“He wasted no time transmitting his philosophy to the players, who all bought into it his new methods. They knew exactly what had to be done in certain areas of the field like what he called the ‘fight zone.’ 

“That was where they sprang into action in attack. They learned how to recognize certain triggers to go quickly and get backed up. That fighting spirit got us promoted, but it’s underpinned by his ability to develop players.”

Press Association

Press Association

That emphasis on developing personnel emanates from the fact Wagner, born in Germany to a German mother and American father, once almost quit soccer for a career in education.

After a playing career that saw him represent the United States eight times and play for Eintracht Frankfurt, Mainz and Schalke 04, he headed to university in Darmstadt, where, over the course of five years, he earned a degree in biology and sports science before going into teaching.

According to sources close to Wagner, he was only persuaded to return to coaching by Klopp. He studied for the UEFA Pro License and became a youth team coach at 1899 Hoffenheim before a reunion with Klopp in 2011 in Dortmund.

Wagner steered Borussia Dortmund II into the third tier of German soccer, but the team finished near the foot of the table when Huddersfield came calling.

When head of football operations Stuart Webber met Wagner at his home, there was a bowl of chocolate raisins on the kitchen table, and Wagner used the contents to illustrate his tactical thinking. After three hours, having eaten their way through the raisins, Webber was won over. Owner Dean Hoyle went on to hire Huddersfield’s first foreign manager after meeting Wagner in London.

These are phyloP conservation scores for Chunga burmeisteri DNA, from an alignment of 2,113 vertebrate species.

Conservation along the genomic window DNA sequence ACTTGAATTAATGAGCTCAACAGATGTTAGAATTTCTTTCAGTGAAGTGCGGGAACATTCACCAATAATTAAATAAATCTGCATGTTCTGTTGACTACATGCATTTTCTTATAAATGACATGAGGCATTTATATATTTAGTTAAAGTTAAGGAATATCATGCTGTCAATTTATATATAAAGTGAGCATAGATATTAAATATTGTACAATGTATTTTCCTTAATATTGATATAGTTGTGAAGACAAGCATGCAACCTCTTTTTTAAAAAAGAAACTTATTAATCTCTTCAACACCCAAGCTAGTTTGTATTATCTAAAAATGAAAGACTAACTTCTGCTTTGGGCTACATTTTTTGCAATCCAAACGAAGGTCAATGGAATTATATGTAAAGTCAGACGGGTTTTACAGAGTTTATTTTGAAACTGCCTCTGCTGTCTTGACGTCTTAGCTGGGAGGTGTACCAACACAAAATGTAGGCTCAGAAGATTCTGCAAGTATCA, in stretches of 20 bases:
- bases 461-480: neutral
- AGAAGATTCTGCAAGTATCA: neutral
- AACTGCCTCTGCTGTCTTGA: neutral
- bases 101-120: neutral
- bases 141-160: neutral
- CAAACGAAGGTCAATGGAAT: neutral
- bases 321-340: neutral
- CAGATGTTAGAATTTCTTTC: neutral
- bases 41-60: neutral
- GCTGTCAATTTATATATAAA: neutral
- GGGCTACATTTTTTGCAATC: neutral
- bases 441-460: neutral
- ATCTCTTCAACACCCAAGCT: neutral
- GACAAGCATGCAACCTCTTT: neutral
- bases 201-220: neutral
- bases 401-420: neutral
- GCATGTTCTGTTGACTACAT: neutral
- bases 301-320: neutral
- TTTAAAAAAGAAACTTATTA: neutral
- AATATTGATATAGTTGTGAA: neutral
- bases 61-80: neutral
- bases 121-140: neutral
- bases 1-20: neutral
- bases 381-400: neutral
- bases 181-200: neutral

“Dean deserves immense credit for changing the direction of the club with David,” former Town chairman Geoff Headey told FFT.
“David’s changed the way we think. Instead of going for managers who’ve been around the block a few times and been sacked three or four times to become a savior, the club sought a fresh start. That’s been the catalyst.”

Wagner was taking over a club that won the old Football League three times in a row in the 1920s under Herbert Chapman and was revived by Bill Shankly before he left to invigorate Liverpool.

“David might not know it yet, but his place in Huddersfield folklore is now guaranteed,” said former Town manager and captain Peter Jackson.

“He’ll be up there with people like Herbert Chapman, Bill Shankly, and Denis Law as real club legends because he’s made dreams come true with ideas that were completely outside the box.”

'He stays, unless he buggers off'

Press Association

Press Association

Wagner turned mediocrity upside down with detailed changes. Player diets and eating times were altered. The timing of training sessions became flexible, re-scheduled to ensure players’ body clocks were in sync when kickoff times varied from the standard 3 p.m. Saturday.

Despite his methods, it looked like nothing had changed at the end of the 2015-16 season as Town finished 19th in 24-team Championship. But last summer proved pivotal as Wagner brought in 13 new players and led the Terriers on a four-day expedition into the wilds of Sweden. There was not a football or cell phone in sight, and the players had to fish for their supper.

Wagner signed a new two-year contract in June, and Hoyle insists his job will remain safe, even if Huddersfield is relegated next May.

“He stays, unless he buggers off,” Hoyle told reporters. “Regardless of what happens, David will be our manager at the end of the season. 

“I’m very thankful for what he’s done for this club. I’ll be very loyal in return.”

Hoyle has already put money where his mouth is to give Wagner a fighting chance of defying the odds. Ten new signings bolster the squad, including U.S. international Danny Williams from Reading.

“We are not competitive in terms of money with the other 19 clubs,” Wagner says, “but we have to find other ways to be competitive. We did it in the Championship, and we have to do it in the Premier League. We know it’s difficult but it’s so exciting.”